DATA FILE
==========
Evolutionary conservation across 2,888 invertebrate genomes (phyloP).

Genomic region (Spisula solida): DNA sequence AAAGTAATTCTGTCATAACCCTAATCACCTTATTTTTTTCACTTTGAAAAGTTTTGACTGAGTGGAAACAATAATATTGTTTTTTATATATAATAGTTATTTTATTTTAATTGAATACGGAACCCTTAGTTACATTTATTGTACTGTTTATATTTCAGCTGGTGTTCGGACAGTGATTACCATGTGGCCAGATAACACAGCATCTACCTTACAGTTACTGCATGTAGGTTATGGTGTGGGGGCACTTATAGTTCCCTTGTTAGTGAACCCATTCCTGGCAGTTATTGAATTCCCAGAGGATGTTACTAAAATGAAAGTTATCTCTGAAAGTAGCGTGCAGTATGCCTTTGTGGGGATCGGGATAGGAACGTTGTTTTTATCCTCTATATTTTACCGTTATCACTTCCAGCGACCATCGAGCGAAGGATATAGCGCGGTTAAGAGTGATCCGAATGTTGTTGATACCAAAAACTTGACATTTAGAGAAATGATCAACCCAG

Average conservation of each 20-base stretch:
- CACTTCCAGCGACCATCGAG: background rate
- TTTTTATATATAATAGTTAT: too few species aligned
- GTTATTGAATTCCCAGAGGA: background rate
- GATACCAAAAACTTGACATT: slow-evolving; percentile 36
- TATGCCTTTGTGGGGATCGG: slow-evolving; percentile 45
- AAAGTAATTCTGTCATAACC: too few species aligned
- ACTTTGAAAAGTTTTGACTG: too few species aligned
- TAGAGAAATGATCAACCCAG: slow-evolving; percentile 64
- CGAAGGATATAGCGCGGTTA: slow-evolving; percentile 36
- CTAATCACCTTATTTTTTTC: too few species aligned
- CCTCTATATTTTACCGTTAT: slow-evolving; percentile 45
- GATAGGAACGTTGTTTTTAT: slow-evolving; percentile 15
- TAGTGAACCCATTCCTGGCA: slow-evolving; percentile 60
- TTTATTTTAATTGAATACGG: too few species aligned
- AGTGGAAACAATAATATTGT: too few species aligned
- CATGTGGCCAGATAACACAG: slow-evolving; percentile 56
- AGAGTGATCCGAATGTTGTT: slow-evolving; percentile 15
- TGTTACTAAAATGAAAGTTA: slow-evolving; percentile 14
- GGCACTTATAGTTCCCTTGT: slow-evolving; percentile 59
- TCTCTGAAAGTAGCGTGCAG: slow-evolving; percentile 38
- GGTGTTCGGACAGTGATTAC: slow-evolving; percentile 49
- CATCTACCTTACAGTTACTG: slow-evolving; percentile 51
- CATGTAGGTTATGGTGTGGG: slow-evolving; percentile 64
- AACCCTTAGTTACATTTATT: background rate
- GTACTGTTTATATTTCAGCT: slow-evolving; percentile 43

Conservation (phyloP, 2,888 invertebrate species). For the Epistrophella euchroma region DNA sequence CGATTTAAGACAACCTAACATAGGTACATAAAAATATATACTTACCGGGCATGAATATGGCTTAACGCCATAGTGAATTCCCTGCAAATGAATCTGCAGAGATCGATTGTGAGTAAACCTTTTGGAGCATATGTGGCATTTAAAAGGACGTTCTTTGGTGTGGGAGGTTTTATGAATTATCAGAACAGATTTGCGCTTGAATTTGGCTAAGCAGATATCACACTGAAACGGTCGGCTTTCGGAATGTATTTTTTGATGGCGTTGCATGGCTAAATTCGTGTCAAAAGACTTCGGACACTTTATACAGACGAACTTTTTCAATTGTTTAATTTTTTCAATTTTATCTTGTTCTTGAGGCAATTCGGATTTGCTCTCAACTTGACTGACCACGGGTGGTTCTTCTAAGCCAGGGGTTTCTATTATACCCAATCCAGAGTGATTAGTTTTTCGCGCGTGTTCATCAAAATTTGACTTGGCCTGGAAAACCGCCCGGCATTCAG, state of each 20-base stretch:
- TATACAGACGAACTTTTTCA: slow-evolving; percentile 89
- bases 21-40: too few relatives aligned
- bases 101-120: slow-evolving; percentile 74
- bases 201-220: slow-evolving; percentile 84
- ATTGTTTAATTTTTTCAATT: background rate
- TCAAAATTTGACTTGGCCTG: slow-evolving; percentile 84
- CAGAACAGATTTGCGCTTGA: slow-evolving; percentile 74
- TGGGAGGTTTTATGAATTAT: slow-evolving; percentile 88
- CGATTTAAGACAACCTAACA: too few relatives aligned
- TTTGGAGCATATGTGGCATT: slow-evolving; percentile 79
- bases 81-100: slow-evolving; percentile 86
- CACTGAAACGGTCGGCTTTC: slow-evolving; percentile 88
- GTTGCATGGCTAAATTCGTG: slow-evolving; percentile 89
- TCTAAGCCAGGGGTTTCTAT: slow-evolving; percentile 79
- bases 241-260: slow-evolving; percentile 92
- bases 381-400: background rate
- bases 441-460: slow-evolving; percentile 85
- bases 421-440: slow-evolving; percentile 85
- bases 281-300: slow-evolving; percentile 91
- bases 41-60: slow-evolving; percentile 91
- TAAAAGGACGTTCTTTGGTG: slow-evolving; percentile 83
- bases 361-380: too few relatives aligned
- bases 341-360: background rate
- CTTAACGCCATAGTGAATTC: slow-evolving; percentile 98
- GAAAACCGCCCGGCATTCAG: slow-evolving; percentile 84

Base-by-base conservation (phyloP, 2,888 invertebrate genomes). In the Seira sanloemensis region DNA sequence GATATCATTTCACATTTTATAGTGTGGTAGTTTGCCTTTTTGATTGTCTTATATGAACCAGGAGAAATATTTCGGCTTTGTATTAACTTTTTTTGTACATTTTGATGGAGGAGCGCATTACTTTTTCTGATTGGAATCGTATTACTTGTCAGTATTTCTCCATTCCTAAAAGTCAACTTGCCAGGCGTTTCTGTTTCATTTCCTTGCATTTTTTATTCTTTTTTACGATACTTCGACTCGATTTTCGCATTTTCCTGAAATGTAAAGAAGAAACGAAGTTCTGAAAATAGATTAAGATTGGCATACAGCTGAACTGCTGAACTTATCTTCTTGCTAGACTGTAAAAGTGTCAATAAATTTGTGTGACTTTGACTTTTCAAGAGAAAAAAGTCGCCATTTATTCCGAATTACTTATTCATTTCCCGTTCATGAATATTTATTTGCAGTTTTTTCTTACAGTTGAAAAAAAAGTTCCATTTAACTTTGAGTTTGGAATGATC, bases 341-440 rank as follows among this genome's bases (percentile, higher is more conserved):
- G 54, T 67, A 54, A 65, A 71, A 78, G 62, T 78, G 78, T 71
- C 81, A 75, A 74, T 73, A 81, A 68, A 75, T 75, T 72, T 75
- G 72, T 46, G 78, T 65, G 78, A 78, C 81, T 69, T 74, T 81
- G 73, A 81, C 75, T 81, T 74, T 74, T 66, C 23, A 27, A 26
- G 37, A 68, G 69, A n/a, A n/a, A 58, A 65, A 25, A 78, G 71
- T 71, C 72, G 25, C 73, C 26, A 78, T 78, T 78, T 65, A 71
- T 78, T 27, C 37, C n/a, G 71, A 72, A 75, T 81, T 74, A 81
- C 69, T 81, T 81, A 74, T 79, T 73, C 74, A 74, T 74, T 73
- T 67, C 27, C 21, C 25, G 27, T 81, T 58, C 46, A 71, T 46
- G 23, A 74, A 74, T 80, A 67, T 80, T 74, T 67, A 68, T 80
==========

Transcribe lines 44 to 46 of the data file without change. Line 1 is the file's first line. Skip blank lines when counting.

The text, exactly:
- bases 241-260: slow-evolving; percentile 92
- bases 381-400: background rate
- bases 441-460: slow-evolving; percentile 85